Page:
Tuesday, September 1, 2015
by Kathleen Kimball-Baker
Pulling into the gravel driveway,
dust plume in my wake,
my heart bursts
as if barn doors have been flung open
and all the creatures freed
and only love is left
Lacy greets me first--
fur, burrs, and chiding a
lazy yellow cat on the stoop
And then I say
"I'm home!" -- as if it's true
From a place within the farm house
where lunch is simmering,
a lithe figure, wooden spoon
in her hand, rushes forward
and plants a kiss on my cheek.
There is no welcome like
one inspired by a saint.
Saturday, June 27, 2015
I cried twice yesterday, and did my best not to cry a third time. Here's why:
Evidence that love prevails
I sure didn't expect to see in my lifetime what happened yesterday. Marriage became at last simply marriage. Not same-sex marriage or traditional marriage. Marriage. When I read the news about the Supreme Court's decision, it was as if the Berlin Wall was coming down again. Like a part of one's body that is always in pain, some region of my heart had learned to live with hurt for a long time. That hurt came from the very idea that this country, built on principles of inalienable rights, could withhold so fundamental a privilege from a segment of its people.
Yesterday, I cried. The tears were of joy. But they were tears of deep relief that the pain was gone. I didn't even realize it had hurt so much until that moment.
I am a woman who loves a man, so I will never know the depth of the pain that discrimination has inflicted on women who love women and men who love men. But if the pain I felt for them and for my country was any indication, I think it would have flattened me.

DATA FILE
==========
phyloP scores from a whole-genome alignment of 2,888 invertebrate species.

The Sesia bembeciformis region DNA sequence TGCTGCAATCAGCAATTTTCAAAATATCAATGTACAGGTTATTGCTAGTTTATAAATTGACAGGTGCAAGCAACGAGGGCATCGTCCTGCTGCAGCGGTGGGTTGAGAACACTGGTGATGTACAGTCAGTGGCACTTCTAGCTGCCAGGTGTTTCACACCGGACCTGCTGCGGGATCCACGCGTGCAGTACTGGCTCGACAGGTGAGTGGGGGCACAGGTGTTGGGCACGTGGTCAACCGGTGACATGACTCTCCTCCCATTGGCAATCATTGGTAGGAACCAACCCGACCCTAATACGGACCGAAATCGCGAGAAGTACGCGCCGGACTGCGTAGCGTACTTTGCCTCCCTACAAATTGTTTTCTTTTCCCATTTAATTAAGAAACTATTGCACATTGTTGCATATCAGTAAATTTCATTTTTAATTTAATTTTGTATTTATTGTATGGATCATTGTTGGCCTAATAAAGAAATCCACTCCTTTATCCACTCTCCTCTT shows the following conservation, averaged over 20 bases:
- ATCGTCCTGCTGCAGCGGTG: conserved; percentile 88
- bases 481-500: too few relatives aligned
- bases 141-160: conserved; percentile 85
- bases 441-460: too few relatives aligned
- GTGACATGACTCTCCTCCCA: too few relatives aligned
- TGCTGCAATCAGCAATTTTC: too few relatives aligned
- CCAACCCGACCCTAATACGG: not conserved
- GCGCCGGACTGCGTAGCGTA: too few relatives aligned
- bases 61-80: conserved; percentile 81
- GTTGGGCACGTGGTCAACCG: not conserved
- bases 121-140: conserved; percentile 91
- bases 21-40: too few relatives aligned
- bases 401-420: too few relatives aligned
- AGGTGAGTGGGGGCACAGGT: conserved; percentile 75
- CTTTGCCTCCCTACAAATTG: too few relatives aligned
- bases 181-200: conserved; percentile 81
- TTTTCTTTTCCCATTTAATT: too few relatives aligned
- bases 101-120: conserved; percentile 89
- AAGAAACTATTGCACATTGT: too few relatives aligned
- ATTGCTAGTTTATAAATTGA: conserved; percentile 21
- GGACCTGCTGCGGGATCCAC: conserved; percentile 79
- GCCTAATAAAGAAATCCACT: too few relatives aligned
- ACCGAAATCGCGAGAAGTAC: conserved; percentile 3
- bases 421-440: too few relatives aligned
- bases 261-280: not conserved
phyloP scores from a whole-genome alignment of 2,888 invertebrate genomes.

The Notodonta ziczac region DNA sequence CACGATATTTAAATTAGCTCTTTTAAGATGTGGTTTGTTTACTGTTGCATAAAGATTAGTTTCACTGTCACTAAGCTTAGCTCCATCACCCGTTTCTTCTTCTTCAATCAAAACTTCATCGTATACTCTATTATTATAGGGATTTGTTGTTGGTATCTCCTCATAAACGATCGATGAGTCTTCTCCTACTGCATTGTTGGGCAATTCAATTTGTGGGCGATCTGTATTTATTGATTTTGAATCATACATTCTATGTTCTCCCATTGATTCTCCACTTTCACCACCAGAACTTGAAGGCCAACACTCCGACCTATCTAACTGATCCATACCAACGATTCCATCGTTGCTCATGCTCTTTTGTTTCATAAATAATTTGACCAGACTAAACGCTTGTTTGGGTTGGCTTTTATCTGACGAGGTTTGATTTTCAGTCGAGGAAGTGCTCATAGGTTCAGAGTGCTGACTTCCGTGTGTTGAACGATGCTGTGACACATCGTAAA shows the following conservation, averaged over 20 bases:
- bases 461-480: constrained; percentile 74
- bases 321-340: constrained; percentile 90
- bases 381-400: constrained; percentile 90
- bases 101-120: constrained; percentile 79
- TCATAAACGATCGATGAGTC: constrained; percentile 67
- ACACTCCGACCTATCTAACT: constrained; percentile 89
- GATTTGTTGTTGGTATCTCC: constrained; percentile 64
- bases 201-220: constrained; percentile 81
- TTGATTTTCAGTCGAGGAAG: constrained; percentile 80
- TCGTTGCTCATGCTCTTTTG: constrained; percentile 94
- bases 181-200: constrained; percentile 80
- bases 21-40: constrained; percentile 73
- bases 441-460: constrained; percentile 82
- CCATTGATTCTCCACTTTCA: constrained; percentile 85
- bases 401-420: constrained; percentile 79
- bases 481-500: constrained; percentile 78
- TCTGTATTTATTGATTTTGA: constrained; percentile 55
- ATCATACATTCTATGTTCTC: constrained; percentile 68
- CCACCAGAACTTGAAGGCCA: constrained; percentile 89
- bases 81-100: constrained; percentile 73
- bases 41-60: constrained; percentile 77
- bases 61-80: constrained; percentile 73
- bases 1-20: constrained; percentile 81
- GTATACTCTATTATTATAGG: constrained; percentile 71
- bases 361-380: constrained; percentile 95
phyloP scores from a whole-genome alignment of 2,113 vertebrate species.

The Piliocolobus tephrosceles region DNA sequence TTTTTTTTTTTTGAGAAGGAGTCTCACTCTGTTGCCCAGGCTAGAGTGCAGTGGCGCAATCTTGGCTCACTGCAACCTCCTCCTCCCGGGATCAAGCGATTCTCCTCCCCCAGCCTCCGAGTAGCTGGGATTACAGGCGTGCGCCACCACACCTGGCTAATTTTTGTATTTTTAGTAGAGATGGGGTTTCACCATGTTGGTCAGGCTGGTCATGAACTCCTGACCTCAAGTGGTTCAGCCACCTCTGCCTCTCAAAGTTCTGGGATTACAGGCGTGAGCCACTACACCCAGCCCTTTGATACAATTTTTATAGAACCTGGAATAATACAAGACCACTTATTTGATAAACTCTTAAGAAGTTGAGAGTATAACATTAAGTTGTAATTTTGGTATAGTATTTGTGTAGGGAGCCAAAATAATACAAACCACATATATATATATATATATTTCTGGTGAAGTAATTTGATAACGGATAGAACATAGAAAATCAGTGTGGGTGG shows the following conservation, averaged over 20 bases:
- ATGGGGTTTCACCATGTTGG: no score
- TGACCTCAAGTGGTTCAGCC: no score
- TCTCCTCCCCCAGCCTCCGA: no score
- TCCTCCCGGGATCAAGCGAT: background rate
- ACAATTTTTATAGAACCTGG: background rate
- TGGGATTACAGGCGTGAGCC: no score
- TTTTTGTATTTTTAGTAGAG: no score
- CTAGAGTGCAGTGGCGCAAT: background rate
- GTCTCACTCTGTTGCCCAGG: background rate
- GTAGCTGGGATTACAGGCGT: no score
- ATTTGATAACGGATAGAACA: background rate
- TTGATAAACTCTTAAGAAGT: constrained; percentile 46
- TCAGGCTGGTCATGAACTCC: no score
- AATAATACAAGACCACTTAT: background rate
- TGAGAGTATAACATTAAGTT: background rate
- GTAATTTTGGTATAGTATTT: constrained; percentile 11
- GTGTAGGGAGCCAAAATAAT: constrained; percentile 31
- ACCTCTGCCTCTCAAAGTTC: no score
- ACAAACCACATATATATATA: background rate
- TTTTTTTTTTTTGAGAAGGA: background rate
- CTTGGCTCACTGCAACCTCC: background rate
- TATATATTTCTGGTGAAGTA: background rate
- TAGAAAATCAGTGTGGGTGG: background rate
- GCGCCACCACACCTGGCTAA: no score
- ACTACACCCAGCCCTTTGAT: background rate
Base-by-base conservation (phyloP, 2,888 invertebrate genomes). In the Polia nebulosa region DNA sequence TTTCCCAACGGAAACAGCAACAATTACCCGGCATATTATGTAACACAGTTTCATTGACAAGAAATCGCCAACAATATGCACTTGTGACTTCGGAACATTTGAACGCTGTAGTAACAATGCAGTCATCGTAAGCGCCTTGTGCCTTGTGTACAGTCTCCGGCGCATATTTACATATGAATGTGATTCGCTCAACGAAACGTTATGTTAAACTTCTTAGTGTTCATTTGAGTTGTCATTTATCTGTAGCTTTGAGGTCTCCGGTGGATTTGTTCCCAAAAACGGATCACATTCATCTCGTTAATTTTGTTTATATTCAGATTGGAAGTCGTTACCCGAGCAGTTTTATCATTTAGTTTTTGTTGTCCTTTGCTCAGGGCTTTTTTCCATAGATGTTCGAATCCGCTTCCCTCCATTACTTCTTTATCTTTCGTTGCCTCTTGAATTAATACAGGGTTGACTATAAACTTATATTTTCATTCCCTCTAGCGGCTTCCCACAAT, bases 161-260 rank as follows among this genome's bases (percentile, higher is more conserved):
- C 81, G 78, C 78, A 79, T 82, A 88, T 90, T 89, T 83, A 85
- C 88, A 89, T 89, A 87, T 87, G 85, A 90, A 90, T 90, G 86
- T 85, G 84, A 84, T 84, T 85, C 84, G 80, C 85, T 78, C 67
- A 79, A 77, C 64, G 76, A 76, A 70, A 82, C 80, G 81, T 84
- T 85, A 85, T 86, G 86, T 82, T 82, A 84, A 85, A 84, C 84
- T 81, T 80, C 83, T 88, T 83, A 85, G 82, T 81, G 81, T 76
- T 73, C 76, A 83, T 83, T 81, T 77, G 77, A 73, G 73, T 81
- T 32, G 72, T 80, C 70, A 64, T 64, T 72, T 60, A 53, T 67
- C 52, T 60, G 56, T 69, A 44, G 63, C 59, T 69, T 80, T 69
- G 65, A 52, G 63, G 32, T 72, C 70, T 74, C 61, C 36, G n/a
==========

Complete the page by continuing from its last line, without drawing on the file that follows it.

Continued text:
Now it is behind us, but we must never forget the wrongness of the many years before. Love will always prevail.
Who knew? I sure didn't. He paused to summon his courage, and then the first stanzas of heart-breaking beauty were lifted up in song before a congregation of mourners.
I never doubted the gifts of this man, not even when so many detractors would have me believe otherwise. But Barack Obama's voice yesterday was truly a surprise, a deep, resonant, confident surprise. Where has this voice been for so many years?
I was driving on the freeway when I heard our nation's president boldly and without accompaniment begin to sing Amazing Grace as part of his eulogy for another man who had been gunned down during a violent act of racial hatred. The emotions were so overwhelming, I had to pull off the road, because I could no longer see through the tears. Obama's voice pierced through something yesterday, and it was healing.
That moment is behind us now, but I'm pretty sure it will remain unforgettable. I would like to think that someday, again love will prevail.
My hubby picked up the first clue. The parking space kept exclusively for patrons of this tiny Chinese restaurant was gone. Ever the optimist, I suggested that maybe it was part of a new leasing agreement. But when we walked in the door, the air had altered. Min was nowhere to be found. Nor was her husband.
I can't begin to tell you the dread I felt. We've gone to Kwan's Chinese Cuisine for years. It's been one of those incredible little secrets -- constants, really -- that you share only with people for whom you have great affection. Kwan's is where you find red red pleather booths, plastic replicas of jade sculpture, daily specials at $6.99 that come in raised stainless steel dishes with domed tops, and best of all, two of the most reliably cheerful people I've ever known.
Min and her husband came to Minnesota from China one day before the biggest snow storm I've ever experienced in nearly 30 years in this state. And somehow they stuck it out for years. Min knows her regulars' first names and what they're going to order before they say the words. She's pretty much the only one who takes orders, and she moves around the place like a surgeon. Her husband, when he isn't cooking, can be seen hunched over the table closest to the kitchen practicing calligraphy or preparing green beans.